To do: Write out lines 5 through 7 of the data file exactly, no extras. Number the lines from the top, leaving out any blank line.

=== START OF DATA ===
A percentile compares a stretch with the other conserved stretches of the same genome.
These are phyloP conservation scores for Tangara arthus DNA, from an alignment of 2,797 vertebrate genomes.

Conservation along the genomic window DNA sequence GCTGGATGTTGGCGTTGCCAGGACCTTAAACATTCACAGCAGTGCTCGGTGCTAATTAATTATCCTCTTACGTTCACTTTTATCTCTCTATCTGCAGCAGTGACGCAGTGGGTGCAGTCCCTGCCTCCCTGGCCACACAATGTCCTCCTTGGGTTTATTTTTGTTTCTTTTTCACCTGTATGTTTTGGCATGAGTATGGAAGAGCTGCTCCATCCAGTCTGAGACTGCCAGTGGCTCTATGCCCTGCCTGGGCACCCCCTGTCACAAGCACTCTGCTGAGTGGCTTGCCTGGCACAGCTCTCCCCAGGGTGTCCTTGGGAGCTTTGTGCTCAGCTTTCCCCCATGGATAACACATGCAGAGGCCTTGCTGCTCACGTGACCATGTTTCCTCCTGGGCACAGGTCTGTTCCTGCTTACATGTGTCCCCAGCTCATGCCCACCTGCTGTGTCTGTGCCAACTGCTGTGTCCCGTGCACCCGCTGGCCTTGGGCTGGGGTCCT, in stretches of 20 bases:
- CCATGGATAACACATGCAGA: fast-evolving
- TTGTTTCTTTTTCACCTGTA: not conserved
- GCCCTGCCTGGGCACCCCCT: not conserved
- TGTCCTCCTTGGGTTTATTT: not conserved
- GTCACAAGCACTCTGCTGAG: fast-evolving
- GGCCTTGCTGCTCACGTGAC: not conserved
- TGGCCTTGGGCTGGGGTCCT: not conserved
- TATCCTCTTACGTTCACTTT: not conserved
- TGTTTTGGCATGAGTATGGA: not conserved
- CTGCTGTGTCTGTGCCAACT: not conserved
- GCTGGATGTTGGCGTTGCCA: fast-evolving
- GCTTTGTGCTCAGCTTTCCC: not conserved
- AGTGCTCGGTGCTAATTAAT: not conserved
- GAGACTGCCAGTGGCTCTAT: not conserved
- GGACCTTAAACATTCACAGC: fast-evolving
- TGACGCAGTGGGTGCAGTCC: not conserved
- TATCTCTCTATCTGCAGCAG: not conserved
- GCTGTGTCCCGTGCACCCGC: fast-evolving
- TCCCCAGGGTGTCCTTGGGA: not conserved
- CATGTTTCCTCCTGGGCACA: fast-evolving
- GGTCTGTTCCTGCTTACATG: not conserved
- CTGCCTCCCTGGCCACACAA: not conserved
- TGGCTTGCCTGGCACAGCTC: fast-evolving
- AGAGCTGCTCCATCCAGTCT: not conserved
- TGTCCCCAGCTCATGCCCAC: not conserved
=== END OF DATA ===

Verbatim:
- TTGTTTCTTTTTCACCTGTA: not conserved
- GCCCTGCCTGGGCACCCCCT: not conserved
- TGTCCTCCTTGGGTTTATTT: not conserved